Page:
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Frank's Book Log

Literature is a relative term.


2016 | Short Story
A cover of Altar by Philip Fracassi (2016)
A-: 5 stars (out of 5)
on Apr 18, 2022

I struggle to remember the last time a story evoked such a visceral sense of dread. Both Chuck Palahniuk’s “Guts” and Bret Easton Ellis’s American Psycho had scenes that forced me to stop reading, but “Altar” is different.

The story concerns a mother, Martha, and her kids, twelve-year-old Gary and fifteen-year-old Abby. A summer day finds the three en route to the community pool in the family car. The opening thrusts us into Gary’s anxious point of view:

The grill of the white Cadillac trailing behind them twinkled in the heat, the chrome glinting like a metal mouth bearing down on the rear bumper every time the brakes squealed them to a stop.

My lone nit lies here, as it wasn’t until they arrived at the pool that Fracassi reveals Gary’s age. During the car ride, I pictured him as seven or eight, not twelve. A minor quibble, but why pin the age of either sibling? Between Gary’s thoughts and the perfect detail of Abbey scribbling love letters in bright green ink to her teenage crush, we know enough. But I digress.

Back to the story. Once we arrive at the pool, it introduces another point of view, young Tyler, who’s almost old enough to graduate from his floaties. Fracassi imbues both Tyler and Gary’s perspectives with the anxieties, frustrations, and simple joys of childhood. They never feel cloying or contrived.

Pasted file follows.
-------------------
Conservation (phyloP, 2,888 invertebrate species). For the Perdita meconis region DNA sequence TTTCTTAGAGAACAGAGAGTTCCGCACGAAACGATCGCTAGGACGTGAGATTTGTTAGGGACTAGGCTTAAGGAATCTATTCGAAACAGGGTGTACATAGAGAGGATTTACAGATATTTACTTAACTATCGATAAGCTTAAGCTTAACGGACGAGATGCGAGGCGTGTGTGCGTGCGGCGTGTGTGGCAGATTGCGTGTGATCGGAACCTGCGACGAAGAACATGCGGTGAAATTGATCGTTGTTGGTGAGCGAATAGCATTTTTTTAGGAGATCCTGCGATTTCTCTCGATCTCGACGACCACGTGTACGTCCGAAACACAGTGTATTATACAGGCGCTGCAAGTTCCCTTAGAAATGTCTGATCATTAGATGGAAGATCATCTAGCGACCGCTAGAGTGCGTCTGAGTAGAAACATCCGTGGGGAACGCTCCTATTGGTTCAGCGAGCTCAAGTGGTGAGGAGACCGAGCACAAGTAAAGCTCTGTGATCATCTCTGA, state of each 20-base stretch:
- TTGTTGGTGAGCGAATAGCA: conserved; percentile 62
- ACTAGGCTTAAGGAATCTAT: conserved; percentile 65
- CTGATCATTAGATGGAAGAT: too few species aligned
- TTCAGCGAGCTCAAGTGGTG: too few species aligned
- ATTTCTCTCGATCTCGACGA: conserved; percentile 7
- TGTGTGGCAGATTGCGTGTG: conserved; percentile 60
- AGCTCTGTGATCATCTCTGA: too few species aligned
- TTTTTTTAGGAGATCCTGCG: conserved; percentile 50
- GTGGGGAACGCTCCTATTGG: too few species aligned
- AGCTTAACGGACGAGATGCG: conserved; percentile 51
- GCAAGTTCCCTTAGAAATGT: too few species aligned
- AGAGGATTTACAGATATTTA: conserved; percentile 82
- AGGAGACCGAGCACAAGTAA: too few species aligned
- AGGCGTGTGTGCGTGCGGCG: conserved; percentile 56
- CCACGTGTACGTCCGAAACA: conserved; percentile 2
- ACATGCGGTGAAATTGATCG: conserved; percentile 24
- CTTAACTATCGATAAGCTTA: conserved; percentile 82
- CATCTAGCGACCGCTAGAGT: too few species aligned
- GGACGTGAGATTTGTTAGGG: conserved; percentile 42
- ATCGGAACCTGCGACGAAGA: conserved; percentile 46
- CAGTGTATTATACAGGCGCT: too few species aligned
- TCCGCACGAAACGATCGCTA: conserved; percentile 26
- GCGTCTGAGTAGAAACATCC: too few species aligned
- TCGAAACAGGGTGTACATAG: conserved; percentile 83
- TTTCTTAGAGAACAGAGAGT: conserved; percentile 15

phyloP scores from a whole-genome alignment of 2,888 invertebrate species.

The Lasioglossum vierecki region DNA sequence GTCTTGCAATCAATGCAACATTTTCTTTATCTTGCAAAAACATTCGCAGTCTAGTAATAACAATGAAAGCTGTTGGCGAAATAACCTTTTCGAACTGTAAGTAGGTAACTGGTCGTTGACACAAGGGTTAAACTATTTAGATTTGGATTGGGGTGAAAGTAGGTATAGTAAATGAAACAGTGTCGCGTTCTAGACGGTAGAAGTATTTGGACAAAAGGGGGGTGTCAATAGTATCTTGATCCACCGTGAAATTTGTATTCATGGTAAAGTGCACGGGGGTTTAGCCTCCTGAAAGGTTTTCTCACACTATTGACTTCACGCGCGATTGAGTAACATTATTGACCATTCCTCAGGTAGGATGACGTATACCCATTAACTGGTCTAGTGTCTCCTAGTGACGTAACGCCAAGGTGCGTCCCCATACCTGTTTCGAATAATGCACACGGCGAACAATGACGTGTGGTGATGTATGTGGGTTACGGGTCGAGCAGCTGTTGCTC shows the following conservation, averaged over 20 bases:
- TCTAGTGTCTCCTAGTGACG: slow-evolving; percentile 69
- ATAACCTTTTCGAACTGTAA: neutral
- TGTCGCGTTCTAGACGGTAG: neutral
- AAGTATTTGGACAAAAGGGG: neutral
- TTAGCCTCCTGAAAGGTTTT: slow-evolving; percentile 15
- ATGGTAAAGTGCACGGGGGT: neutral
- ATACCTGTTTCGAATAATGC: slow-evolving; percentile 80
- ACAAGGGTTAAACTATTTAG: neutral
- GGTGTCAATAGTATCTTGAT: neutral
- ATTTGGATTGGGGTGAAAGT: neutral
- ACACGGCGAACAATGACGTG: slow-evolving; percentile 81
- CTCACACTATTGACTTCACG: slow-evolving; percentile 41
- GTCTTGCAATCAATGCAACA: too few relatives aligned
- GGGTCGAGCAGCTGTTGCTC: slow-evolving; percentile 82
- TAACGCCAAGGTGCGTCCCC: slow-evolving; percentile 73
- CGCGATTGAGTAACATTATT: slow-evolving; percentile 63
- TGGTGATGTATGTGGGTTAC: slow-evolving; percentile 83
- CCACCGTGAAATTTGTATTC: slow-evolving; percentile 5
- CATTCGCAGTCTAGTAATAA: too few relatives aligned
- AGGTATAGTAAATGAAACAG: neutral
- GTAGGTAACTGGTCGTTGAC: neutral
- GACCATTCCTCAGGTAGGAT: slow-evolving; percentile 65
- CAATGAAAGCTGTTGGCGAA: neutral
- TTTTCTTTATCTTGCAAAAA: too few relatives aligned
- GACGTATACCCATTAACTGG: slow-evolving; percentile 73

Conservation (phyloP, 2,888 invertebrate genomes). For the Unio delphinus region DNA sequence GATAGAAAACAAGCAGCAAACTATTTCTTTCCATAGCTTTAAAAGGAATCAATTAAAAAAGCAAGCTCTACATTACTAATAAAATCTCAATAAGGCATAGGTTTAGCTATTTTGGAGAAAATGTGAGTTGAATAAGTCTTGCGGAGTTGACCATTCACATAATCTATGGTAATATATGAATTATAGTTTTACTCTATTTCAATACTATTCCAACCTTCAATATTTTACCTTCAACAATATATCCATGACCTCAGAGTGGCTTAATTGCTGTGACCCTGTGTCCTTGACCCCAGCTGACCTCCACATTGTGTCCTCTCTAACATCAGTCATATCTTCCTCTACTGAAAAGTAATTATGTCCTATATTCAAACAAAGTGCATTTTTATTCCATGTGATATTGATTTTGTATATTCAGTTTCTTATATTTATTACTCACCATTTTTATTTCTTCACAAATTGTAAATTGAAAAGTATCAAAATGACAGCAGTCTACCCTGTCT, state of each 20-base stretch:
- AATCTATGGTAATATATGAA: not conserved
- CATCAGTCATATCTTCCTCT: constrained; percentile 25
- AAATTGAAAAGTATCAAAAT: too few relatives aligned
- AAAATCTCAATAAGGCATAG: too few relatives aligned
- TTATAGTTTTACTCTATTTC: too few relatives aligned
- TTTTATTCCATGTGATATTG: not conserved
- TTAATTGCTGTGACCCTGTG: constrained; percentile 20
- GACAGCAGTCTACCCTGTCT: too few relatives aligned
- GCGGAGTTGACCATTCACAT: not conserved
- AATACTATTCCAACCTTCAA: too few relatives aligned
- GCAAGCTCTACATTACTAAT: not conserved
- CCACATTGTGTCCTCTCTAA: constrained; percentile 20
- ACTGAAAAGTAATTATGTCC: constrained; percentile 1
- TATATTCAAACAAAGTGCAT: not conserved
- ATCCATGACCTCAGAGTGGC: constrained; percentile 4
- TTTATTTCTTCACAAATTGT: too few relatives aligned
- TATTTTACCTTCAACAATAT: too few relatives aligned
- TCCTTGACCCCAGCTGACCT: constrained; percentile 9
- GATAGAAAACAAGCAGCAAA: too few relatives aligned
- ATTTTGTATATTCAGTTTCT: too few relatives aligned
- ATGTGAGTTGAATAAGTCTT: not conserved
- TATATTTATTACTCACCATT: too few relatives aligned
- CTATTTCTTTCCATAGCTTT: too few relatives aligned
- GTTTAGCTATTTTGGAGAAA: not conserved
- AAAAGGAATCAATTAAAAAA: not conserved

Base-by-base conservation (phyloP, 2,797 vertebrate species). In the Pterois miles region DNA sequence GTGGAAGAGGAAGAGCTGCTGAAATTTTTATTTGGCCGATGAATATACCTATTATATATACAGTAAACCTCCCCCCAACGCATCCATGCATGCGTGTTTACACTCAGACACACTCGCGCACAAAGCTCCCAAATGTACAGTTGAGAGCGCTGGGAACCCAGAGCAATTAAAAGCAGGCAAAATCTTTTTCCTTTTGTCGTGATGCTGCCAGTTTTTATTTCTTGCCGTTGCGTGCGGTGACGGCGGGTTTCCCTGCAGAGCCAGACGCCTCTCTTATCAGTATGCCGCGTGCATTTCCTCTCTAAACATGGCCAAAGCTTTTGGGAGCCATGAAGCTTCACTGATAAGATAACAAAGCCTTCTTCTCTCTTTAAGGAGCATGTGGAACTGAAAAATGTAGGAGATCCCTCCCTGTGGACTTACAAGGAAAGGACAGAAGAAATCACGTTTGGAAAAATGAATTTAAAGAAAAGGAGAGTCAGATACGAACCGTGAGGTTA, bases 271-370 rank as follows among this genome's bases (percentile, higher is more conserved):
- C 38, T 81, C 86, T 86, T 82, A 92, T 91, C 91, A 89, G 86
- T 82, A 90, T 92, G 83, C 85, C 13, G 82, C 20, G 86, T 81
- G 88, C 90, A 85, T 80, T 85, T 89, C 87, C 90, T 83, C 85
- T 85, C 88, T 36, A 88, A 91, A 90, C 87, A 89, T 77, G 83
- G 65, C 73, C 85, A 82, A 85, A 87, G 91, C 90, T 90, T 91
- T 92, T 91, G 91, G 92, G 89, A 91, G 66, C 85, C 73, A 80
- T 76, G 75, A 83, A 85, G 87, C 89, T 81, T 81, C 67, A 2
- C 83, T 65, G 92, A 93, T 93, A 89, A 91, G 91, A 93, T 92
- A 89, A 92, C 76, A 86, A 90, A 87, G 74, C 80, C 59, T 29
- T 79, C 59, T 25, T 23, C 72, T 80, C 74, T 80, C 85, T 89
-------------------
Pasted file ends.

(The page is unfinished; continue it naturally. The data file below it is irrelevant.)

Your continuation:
Kids splashed mercilessly around him but he didn’t mind, part of him actually grateful now for the wings that kept him easily aloft, although he’d never admit it to his mother.

As Tyler floated out into the pool’s deeper waters, I noticed a slight weight on my chest, as though I were laying down and resting a cold can of soda on my sternum. As Gary noticed Abby arguing with two older boys, the can of soda became a six-pack. As Gary sees his sister dragged away, the six-pack became a case. Part of me wanted to stop reading. A larger part thrilled at the reaction.

I won’t spoil the end, as I need not write about it to remember. Suffice to say Fracassi delivers a Lovecraftian commentary on lost innocence that smothered me like a wave of nihilistic horror. This story, I won’t forget.

Reading History

    Mon Apr 18, 2022 via Kindle (Behold the Void, Lovecraft eZine Press, 2018)